9 Ways to Help Group Members Take Ownership of Problems

9 Ways to Help Group Members Take Ownership of Problems

The struggle is real—and we have to own it if we want to change.
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2. Redirect advice giving.

Groups can often turn into advice-giving sessions. The problem with giving advice is that it focuses group members on the problems and struggles of other group members, rather than doing their own work. In order to help group members take ownership of their issues, redirect advice-giving behaviors and encourage group members to focus on doing their own work.

3. Practice owning feelings.

One simple way to help group members practice taking ownership is to do a check-in exercise on identifying and owning feelings. At the beginning of the session, each group member can share what they are feeling—we use the acronym SASHET for sad, angry, scared, happy, excited, and tender—and then they give a brief, one-minute context around that feeling. Owning feelings can help group members identify deeper issues and needs. It can also help group members get into the habit of owning their struggles. Group members begin to understand they are responsible for their feelings—no one “makes” them feel something, or is culpable for how they are feeling.

4. Practice good communication skills.

Helping group members use good communication skills can also set them up to own their problems and struggles. For example, it is important to use “I” statements—“I feel angry,” versus “She made me feel angry.” If group members don’t use “I” statements (e.g., “You know how you feel sad when,” or, “We are so frustrated about”), redirect them to use “I” statements, as it can help them take ownership of their thoughts and feelings.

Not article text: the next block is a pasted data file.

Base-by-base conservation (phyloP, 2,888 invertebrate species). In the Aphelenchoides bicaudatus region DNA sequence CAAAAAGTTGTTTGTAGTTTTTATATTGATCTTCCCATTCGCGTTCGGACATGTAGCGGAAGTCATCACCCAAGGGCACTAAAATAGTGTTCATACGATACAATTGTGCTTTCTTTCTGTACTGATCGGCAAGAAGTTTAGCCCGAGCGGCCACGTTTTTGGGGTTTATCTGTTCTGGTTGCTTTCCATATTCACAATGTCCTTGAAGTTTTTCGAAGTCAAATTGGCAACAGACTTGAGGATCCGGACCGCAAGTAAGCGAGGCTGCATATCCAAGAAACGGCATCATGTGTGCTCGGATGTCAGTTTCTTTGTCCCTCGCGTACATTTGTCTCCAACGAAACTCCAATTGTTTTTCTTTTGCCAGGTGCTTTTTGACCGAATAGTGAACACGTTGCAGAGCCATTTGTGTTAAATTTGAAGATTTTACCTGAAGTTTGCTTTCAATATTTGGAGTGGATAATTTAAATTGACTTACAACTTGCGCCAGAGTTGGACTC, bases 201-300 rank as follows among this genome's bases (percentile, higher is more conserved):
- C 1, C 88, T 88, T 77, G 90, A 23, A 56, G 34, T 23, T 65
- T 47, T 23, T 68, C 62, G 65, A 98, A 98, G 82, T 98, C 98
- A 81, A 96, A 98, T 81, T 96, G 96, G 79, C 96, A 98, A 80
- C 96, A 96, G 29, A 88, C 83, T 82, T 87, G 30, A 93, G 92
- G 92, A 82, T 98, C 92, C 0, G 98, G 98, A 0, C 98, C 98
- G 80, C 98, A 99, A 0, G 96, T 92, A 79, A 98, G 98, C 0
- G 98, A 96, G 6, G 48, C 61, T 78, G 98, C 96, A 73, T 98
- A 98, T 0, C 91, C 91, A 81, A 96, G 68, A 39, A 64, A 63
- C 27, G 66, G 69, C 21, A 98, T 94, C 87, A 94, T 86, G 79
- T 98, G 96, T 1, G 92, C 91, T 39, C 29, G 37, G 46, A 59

5. Model ownership.

If group members are struggling to take ownership of their problems, it can be helpful to model ownership as the group leader. Speed of the leader, speed of the team. Make sure you think about how the material you’re working through in group applies to your own life, so you have an example to share. When modeling ownership, keep two principles in mind. First, be brief—you don’t want group members to go on and on, so be brief when you model ownership. Second, be purposeful—the purpose is to model ownership for group members, not to do your own work. You need your own group for that.

6. Teach ownership.

It can be helpful to do a brief teaching and discussion about the importance of ownership. Make the connection explicit between taking ownership and having power to change a situation. It might seem counterintuitive to the group member, but explain that if the cause of the problem is internal—in other words, if it really is their fault—that’s actually a good thing, because they have the power to change their own life. If the cause of the problem is truly external and outside of their control, then they should honestly acknowledge they may be somewhat powerless to change those external factors, and come up with other solutions to navigate the situation.

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